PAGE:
Aṃśumatī (अंशुमती) is the name of an ingredient used in the treatment (cikitsā) of immobile or plant poison (sthāvaraviṣa), according to the Kāśyapa Saṃhitā: an ancient Sanskrit text from the Pāñcarātra tradition dealing with both Tantra and Viṣacikitsā—an important topic from Āyurveda which deals with the study of Toxicology (Viṣavidyā or Sarpavidyā).—According to the Kāśyapasaṃhitā (XII.56-57), “Taila or oil and ghee in combination with the following ingredients also neutralises plant poison, purified powder of Tāmra-suvarṇa or red sandalwood, Mañjiṣṭhā, honey, Aṃśumatī, Hareṇu, Tagara, Kuṣṭha, two varieties of Bṛhatī, Śālaparṇī, Yaṣṭī, sandalwood oil, Nāgakusuma, Trikaṭu, Vilaṅga, Lotus, leaves of Indradāru and Phalinī, two varieties of Śārivā”.

Ayurveda book cover
context information

Āyurveda (आयुर्वेद, ayurveda) is a branch of Indian science dealing with medicine, herbalism, taxology, anatomy, surgery, alchemy and related topics. Traditional practice of Āyurveda in ancient India dates back to at least the first millenium BC. Literature is commonly written in Sanskrit using various poetic metres.

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Biology (plants and animals)

[«previous next»] — Amshumati in Biology glossary
Source: Google Books: CRC World Dictionary (Regional names)

Amsumati in India is the name of a plant defined with Desmodium gangeticum in various botanical sources. This page contains potential references in Ayurveda, modern medicine, and other folk traditions or local practices It has the synonym Pleurolobus maculatus J.St.-Hil. (among others).

Example references for further research on medicinal uses or toxicity (see latin names for full list):

· Journal of Cytology and Genetics (1990)
· Encyclopédie Méthodique, Botanique (Lamarck) (1798)
· Prodromus Stirpium in Horto ad Chapel Allerton vigentium (1796)
· Repert. Bot. Syst. (Walpers) (1842)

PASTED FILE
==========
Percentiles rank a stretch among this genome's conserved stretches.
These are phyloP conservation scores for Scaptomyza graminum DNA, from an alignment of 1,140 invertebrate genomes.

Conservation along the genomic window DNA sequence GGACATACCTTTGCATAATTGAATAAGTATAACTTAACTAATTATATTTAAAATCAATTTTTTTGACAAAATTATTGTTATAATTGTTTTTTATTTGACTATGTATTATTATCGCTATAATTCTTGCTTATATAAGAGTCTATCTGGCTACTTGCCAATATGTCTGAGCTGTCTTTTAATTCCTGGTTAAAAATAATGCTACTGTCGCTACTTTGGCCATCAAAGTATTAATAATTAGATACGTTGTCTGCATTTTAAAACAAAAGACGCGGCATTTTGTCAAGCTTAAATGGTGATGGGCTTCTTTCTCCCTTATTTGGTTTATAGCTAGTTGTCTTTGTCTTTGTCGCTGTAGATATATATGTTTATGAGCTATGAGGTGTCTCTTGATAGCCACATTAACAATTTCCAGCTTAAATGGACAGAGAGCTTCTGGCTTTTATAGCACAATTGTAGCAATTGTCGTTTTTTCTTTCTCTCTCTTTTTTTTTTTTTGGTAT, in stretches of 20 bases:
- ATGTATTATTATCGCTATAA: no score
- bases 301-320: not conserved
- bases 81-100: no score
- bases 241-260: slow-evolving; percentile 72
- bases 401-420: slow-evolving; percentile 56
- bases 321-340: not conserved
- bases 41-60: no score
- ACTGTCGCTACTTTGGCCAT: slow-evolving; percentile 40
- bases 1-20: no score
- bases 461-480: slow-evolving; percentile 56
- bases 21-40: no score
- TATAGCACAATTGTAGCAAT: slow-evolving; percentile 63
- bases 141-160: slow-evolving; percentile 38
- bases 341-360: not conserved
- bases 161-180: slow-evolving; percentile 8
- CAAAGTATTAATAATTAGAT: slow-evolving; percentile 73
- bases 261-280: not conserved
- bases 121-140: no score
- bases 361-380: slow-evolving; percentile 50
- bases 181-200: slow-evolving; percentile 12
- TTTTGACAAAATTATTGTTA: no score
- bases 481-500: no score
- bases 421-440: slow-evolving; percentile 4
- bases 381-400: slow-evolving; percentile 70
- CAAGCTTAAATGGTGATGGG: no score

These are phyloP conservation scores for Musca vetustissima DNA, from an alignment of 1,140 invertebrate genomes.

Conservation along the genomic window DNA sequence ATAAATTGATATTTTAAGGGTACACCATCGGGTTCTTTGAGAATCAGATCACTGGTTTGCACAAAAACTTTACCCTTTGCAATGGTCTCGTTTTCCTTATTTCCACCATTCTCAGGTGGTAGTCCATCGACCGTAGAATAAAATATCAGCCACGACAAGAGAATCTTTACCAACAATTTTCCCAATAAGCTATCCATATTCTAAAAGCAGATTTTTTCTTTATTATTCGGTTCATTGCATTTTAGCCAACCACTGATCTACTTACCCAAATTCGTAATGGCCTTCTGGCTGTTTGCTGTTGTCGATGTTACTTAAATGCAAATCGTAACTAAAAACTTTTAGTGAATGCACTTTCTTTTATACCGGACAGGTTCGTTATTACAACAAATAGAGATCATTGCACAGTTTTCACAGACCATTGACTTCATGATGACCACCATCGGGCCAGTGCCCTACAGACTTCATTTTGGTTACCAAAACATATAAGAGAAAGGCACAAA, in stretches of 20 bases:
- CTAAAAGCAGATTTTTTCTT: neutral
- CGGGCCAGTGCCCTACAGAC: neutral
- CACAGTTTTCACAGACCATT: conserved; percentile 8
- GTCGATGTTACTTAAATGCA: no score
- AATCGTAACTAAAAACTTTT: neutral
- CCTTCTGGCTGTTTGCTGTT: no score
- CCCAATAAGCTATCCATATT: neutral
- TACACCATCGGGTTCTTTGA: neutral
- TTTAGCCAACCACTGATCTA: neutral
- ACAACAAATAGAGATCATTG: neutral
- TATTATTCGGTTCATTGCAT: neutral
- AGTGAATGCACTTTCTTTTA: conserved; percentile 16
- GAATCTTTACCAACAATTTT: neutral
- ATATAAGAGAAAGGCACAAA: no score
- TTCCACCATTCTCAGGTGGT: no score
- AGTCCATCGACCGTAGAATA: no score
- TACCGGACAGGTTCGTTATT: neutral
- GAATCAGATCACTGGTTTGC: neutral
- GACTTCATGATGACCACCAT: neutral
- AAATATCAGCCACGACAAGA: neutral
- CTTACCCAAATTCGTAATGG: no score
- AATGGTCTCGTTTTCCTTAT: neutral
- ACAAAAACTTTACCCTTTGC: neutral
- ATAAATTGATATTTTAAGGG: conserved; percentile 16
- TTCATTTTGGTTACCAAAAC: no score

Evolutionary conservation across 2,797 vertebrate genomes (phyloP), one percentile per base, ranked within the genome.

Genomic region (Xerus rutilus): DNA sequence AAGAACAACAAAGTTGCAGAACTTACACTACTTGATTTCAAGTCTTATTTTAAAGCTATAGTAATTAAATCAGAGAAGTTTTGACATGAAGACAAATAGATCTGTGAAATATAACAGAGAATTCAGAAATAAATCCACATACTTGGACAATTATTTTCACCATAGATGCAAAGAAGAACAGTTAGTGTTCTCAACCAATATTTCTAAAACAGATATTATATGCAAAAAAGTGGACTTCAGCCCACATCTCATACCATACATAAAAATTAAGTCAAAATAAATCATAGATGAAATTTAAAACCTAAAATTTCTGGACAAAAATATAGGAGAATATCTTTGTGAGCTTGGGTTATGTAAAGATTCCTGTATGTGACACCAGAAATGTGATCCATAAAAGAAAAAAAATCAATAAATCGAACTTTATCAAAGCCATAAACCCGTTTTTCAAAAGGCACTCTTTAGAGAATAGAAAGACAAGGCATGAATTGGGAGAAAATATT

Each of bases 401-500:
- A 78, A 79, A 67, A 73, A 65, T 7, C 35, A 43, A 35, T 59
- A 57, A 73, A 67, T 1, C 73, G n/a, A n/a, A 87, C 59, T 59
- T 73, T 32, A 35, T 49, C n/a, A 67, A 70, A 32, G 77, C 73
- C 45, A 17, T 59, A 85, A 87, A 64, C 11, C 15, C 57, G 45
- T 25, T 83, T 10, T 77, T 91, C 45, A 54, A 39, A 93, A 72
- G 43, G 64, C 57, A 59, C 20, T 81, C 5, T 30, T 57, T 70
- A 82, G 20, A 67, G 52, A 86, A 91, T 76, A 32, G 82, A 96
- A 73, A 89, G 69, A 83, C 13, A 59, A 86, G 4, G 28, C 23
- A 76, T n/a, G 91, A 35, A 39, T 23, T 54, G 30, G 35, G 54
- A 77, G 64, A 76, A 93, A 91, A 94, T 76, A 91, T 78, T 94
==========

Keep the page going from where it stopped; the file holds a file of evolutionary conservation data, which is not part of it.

· Methodus (Moench) (1794)
· Species Plantarum (1753)

If you are looking for specific details regarding Amsumati, for example diet and recipes, side effects, chemical composition, pregnancy safety, health benefits, extract dosage, have a look at these references.

Biology book cover
context information

This sections includes definitions from the five kingdoms of living things: Animals, Plants, Fungi, Protists and Monera. It will include both the official binomial nomenclature (scientific names usually in Latin) as well as regional spellings and variants.

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Languages of India and abroad

Sanskrit dictionary

[«previous next»] — Amshumati in Sanskrit glossary
Source: Cologne Digital Sanskrit Dictionaries: Monier-Williams Sanskrit-English Dictionary

1) Aṃśumatī (अंशुमती):—[=aṃśu-matī] [from aṃśu-mat > aṃśu] f. Name of a river (Yamunā?), [Ṛg-veda viii, 96, 13-15]

2) [v.s. ...] Hedysarum Gangeticum, [Suśruta]

Source: Cologne Digital Sanskrit Dictionaries: Yates Sanskrit-English Dictionary

Aṃśumatī (अंशुमती):—(tī) 3. f. A plant (Hedysarum Gangeticum).

[Sanskrit to German]

Amshumati in German

context information

Sanskrit, also spelled संस्कृतम् (saṃskṛtam), is an ancient language of India commonly seen as the grandmother of the Indo-European language family (even English!). Closely allied with Prakrit and Pali, Sanskrit is more exhaustive in both grammar and terms and has the most extensive collection of literature in the world, greatly surpassing its sister-languages Greek and Latin.

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Kannada-English dictionary

[«previous next»] — Amshumati in Kannada glossary
Source: Alar: Kannada-English corpus

Aṃśumati (ಅಂಶುಮತಿ):—

1) [noun] the river Yamunā, one of the important rivers of north India and a tributary to the Gaŋgā.

2) [noun] the plant Desmodium gangeticum ( = Hedysarum gangeticum) of Papilionaceae family.

3) [noun] the plant Centella asiatica ( = Hydroctyle asiatica) of Apiaceae (=Umbelliferae) family; Indian penny wort.

4) [noun] a pungent-smelling gum-resin got from the root latex of some plants; asafoetida.

context information

Kannada is a Dravidian language (as opposed to the Indo-European language family) mainly spoken in the southwestern region of India.